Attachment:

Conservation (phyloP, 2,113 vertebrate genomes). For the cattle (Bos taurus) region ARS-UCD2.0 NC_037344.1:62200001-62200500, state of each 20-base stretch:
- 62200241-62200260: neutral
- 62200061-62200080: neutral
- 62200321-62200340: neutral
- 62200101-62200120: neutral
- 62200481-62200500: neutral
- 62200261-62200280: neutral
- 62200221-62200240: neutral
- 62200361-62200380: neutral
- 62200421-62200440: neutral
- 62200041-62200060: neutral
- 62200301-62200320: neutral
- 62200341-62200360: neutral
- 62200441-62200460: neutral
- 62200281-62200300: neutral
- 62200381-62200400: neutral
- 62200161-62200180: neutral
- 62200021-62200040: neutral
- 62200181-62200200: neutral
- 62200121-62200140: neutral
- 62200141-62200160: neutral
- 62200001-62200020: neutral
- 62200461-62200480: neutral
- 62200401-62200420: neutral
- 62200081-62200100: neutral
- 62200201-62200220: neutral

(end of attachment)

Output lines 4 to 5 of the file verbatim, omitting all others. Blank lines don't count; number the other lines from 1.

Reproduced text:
- 62200321-62200340: neutral
- 62200101-62200120: neutral